My Blueberry Nights Review
At this point, following a semi-disastrous debut at Cannes in 2007 and delayed theatrical release that saw the film trimmed by about 16 minutes, it's hardly original to call My Blueberry Nights, the English language debut of director Wong Kar-wai, something of a misstep. Plus Noel essentially did just that here at DVD Times last year in his theatrical review. Despite a reluctance to pile it on, I mostly agree that it's a disappointment, though not one without its charms. The Wong-approved cut that's now become available on DVD from Optimum is all there is to work from, but I may have nonetheless managed to sniff out some of the Hong Kong director's typically brilliant lyricism amid thicker goings-on. The trial and error type of exhaustive shooting that Noel referenced as Wong's strong suit may indeed have sidled the filmmaker with less time than he'd have preferred, but, of course, the counterpoint to that would be Chungking Express, which was shot quite quickly and resulted in one of his strongest films to date. That's probably the film of his that My Blueberry Nights most closely resembles, but it's less a specific retread than a return to Wong's favoured theme of wounded love.
Even so, there's still a feeling of near-parody at work here. Easily recognised faces one would hardly associate with Wong Kar-wai are in a film entirely reminiscent of his earlier, better efforts. Sometimes the face or voice fits, but when it doesn't, the film suffers its own distractions. Fans of Wong who aren't quite apologists may find it difficult to warm to Jude Law instead of Tony Leung and those just looking for a romantic drama will wonder why everything plays out in neon slow-motion. Some of the mysticism is gone, too. My own naivety has frequently led me to wonder whether Wong's films would be so entrancing had they been made in English (or a language I understand) instead of relying on his subtitled voiceovers. My Blueberry Nights doesn't make a particularly strong case in the affirmative. The majority of the film certainly resists any sort of argument that Wong has progressed thematically. He instead seems content on dipping his feet into familiar territory while still finding new shades of his own idiosyncratic spectrum.
To be sure, there's a beautifully damaged array of emotions lurking along that spread. A third of what he reveals in My Blueberry Nights amounts to an exceptional chapter in Wong's oeuvre, while another third is charming, if familiar. The remaining portion is, to put it bluntly, embarrassing. Trying to reconcile these inconsistencies in quality is a job best left for Wong's most strident admirers. This simply seems to be how he works, something of a one-man omnibus filmmaker. Previously, the judgment has been there to either discard the less compelling potential episodes or expand them enough to spin out something of great value, even brilliance. Not so here. The film moves along three main points in geographic time with Norah Jones serving as participant and unofficial guide. She begins in New York City as Elizabeth, moves to Memphis under Lizzie, has a stopover in Arizona as Betty and winds up in Nevada as Beth. Yet, the Elizabeth we see first isn't too far off from the Elizabeth we see last.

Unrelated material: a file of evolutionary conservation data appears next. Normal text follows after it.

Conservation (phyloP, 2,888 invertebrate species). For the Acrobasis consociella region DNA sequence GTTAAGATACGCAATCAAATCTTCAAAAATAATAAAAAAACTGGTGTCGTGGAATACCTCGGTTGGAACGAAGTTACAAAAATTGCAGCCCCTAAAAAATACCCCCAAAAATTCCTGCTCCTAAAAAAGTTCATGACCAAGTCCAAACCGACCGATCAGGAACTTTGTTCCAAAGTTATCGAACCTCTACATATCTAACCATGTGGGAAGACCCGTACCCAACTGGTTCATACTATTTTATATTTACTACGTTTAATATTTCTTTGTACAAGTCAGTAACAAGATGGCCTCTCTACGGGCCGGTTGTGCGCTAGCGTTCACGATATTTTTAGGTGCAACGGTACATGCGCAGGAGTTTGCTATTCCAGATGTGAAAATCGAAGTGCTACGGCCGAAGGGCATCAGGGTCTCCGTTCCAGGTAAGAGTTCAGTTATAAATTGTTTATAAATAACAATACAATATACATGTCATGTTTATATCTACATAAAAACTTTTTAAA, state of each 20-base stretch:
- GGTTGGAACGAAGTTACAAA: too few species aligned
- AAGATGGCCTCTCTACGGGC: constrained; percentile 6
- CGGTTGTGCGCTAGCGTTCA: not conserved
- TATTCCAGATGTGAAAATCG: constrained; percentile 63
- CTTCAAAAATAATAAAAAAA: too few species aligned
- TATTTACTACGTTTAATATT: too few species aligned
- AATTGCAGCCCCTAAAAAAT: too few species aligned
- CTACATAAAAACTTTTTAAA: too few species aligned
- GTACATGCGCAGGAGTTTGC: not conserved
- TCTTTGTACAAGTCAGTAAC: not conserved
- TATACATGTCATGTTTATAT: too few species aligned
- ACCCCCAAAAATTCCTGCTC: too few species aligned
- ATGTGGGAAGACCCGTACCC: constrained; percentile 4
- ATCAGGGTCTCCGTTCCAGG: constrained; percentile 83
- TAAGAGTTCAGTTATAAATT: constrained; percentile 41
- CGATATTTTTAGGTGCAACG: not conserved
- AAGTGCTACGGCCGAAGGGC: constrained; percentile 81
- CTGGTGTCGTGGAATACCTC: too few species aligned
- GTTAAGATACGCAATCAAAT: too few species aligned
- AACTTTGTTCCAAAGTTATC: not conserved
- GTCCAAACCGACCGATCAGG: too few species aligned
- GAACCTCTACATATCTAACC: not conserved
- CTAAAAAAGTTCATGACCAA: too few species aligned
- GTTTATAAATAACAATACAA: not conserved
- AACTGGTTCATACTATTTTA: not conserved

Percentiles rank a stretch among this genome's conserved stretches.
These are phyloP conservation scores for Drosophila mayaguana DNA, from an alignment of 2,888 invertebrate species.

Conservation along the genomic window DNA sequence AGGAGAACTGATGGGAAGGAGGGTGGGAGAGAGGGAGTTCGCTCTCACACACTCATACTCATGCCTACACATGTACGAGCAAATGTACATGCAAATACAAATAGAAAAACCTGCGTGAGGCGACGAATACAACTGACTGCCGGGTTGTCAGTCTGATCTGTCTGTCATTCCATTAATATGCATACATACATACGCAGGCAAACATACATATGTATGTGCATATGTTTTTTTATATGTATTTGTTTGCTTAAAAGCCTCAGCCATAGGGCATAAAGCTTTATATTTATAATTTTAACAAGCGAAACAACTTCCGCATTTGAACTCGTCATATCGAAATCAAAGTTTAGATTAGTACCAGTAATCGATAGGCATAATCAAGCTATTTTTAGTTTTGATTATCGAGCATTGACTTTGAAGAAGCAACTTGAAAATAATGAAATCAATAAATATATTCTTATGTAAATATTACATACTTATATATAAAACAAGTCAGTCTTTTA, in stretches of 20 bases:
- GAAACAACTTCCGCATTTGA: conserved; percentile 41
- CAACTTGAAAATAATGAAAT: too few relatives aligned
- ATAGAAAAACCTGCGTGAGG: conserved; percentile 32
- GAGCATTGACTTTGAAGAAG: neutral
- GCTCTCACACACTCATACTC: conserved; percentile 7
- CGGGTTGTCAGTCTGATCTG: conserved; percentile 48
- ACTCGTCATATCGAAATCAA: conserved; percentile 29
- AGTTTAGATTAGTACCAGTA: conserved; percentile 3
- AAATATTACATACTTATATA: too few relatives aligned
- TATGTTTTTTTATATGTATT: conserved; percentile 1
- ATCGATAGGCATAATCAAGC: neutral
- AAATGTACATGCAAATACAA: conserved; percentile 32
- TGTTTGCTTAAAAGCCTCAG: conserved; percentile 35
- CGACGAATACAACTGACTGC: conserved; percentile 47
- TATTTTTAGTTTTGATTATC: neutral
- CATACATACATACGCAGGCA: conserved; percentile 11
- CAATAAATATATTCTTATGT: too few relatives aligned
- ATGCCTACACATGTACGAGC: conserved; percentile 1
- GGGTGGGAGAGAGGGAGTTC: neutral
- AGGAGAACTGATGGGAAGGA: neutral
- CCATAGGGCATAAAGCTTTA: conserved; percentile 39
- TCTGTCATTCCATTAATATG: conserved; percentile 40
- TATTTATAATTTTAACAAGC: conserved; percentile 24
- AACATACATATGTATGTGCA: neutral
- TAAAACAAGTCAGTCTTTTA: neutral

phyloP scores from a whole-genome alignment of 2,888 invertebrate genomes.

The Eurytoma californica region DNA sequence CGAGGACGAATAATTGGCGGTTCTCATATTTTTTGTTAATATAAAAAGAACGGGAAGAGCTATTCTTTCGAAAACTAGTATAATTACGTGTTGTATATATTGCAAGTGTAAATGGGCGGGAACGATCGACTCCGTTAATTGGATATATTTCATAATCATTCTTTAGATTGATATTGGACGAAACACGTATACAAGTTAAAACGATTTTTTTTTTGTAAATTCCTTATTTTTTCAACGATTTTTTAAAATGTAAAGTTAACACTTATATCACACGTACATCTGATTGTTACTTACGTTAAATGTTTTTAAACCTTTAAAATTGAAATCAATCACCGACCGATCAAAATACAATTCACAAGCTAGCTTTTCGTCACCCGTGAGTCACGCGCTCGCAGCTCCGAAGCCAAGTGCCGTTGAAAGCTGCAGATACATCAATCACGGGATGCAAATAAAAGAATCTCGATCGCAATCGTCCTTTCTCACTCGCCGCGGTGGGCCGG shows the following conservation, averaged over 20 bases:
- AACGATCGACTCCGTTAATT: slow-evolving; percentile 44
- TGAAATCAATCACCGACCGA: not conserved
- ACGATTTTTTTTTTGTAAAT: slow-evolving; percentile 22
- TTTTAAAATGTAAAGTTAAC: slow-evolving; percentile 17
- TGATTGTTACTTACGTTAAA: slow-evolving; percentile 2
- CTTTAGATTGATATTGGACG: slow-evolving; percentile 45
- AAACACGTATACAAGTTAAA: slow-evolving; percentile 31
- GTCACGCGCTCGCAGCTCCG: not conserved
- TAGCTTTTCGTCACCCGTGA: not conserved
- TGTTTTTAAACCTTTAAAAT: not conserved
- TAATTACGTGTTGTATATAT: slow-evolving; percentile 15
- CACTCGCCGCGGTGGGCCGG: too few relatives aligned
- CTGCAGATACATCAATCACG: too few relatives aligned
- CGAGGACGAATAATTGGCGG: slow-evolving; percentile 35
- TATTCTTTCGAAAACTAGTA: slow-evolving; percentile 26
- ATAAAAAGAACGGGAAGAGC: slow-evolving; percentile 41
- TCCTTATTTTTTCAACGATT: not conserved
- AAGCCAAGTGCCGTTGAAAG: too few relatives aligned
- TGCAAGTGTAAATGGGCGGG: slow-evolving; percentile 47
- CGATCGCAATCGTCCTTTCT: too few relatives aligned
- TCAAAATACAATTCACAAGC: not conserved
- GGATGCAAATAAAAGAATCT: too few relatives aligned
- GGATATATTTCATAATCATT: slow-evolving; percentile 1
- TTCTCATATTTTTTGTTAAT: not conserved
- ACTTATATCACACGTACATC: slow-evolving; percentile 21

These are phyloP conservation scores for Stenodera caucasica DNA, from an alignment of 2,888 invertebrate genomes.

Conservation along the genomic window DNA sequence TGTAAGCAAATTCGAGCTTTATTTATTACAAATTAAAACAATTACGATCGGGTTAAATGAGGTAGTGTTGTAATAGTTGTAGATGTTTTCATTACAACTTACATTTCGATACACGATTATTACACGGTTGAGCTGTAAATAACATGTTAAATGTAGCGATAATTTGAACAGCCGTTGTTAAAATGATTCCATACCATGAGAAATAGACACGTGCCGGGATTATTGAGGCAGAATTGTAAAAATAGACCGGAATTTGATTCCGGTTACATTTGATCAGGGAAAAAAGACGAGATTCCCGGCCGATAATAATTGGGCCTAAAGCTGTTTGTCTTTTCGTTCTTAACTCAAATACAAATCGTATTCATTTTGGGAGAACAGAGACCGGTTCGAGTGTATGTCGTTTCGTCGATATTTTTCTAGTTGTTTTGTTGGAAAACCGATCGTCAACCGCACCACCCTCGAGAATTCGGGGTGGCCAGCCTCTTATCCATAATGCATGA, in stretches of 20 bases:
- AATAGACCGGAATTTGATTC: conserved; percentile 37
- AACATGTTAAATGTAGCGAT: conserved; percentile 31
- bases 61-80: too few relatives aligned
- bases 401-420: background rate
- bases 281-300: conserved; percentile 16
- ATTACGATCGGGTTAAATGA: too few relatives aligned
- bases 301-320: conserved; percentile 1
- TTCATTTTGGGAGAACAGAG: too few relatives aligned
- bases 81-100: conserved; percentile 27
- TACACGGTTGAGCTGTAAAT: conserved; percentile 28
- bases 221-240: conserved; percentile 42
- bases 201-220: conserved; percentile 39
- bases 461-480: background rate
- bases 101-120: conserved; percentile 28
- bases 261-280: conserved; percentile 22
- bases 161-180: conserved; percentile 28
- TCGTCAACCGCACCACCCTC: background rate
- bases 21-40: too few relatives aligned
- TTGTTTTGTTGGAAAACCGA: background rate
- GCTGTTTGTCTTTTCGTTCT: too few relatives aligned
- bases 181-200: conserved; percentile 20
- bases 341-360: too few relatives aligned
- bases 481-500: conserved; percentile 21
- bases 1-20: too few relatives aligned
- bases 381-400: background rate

She begins broken-hearted after piecing together that her boyfriend is cheating, and drops off a set of keys with Jude Law's Jeremy at his cafe. The perpetually end of the night blueberry pie meets the down and blue Elizabeth as she drowns her sorrows in dessert night after night. Jeremy has a set of keys of his own, which goes a bit underexplored in the film since Chan Marshall (aka Cat Power) briefly enters as the mystery woman only to exit much too quickly. Elizabeth abruptly leaves the city, ending up in Memphis as a diner waitress by day and bartender by night. She encounters Arnie (David Strathairn) at both establishments. He's a cop when the sun's up and a drunk lamenting the separation from his wife (a horribly miscast Rachel Weisz) when it's down. From there, it's on to Arizona briefly and, then, Nevada, where she encounters Natalie Portman's Leslie, a poker addict with daddy issues. The final turn takes Elizabeth (and Wong) back to familiar territory where she once again indulges in a slice of blueberry pie, a circular motif that doesn't entirely align with her supposed personal growth.
If the opening segment hits all the buttons of the Wong archetype, despite a shaky Jude Law, the following one exhibits just how far the director can fall when his comfort zone is disrupted. He gets the Memphis milieu mostly right, accentuated by a bluesy soundtrack, but the story is weak and sorely underdeveloped, while the performances hardly help matters. Strathairn seems wrong for this part, even though his acting remains, as ever, first-rate. Rachel Weisz fares much worse. She neither looks nor acts nor speaks like the white trash role she's been given. The glamour she exudes has no place in the deep south bar atmosphere. Her forced volatility is awfully overwrought and belongs about five decades previous. In all, she makes Jones' wooden, non-actor performance comparatively effective.